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24-Hour Memorial Day Tribute
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24-Hour Memorial Day Tribute - 5/27

On the day set aside to honor those who made the ultimate sacrifice while serving in the United States Armed Forces, join us as we celebrate Memorial Day with a 24-hour parade of films with settings ranging from the American Civil War to America's intervention in the Korean War. Here's the lineup:

The Civil War is represented by The Red Badge of Courage (1951), a John Huston film in which Audie Murphy plays a Union soldier whose courage is tested when he goes into battle for the first time. In Glory (1989), Matthew Broderick stars as Robert Shaw, the Union colonel in charge of the Civil War's first all-black volunteer company, with Denzel Washington as a proud and defiant ex-slave soldier and Morgan Freeman as the company's sergeant. William Wyler's Friendly Persuasion (1956) concerns a family of Indiana Quakers whose faith is tested by the turmoil of the Civil War.

World War I is the background of The Big Parade (1925), an influential silent drama directed by King Vidor, with John Gilbert and Renée Adorée as young lovers forced to endure wartime hardships.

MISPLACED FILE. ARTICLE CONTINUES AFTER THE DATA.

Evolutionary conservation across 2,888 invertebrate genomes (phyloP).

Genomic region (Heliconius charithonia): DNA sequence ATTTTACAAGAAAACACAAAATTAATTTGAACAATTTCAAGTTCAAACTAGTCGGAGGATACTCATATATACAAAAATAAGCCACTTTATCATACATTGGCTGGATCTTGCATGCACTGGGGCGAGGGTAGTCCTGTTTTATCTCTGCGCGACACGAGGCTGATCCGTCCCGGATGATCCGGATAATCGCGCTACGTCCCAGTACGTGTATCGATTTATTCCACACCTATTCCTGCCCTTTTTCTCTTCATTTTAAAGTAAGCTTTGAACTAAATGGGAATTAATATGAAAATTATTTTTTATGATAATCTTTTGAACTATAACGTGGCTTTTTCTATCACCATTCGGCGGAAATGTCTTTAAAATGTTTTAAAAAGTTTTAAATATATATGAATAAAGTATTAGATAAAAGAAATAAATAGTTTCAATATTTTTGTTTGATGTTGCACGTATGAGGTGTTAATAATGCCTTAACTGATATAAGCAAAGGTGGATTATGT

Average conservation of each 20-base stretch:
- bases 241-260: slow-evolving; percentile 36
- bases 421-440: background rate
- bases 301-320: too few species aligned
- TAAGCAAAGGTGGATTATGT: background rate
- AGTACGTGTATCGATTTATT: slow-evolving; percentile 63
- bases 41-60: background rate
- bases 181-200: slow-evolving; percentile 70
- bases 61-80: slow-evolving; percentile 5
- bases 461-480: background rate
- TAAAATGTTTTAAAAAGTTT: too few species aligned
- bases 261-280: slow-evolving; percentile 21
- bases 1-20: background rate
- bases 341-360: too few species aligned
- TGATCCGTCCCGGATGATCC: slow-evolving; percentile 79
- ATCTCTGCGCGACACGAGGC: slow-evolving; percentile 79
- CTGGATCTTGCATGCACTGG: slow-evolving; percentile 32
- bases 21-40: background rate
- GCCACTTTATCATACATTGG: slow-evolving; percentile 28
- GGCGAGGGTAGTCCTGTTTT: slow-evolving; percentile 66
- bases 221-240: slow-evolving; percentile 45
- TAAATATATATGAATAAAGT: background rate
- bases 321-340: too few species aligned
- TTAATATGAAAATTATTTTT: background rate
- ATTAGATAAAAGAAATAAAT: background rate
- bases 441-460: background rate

World War II films include The Memphis Belle: A Story of a Flying Fortress (1944), a documentary from William Wyler that depicts one of the final missions of an Army Air Force bomber crew in 1943. Fred Zinnemann's From Here to Eternity (1953) has a brilliant all-star cast interpreting the James Jones novel about U.S. soldiers based at Pearl Harbor during the Japanese attack of 1941. Montgomery Clift, Frank Sinatra, Burt Lancaster and Deborah Kerr stars.

The Bridge on the River Kwai (1957) is David Lean's Oscar-winning epic about a British colonel (Alec Guinness) who becomes obsessed with the construction of a railway bridge for his captors at a WWII Japanese P.O.W. camp in Burma. The Young Lions (1958), based on the novel by Irwin Shaw, is a character study involving both U.S. soldiers (Montgomery Clift, Dean Martin) and a confused Nazi officer (Marlon Brando). King Rat (1965) stars George Segal as an American soldier who runs a black-market operation in a WWII Japanese prison camp.

The Korean War forms the setting for Samuel Fuller's The Steel Helmet (1951), the first film about that conflict, with Gene Evans starring as part of a ragtag group of American soldiers trapped behind enemy lines in an abandoned Buddhist temple. Also set in Korea is Men in War (1957), which has Robert Ryan and Aldo Ray as leaders of a platoon of Americans desperately trying to rejoin their division after being cut off by the enemy.


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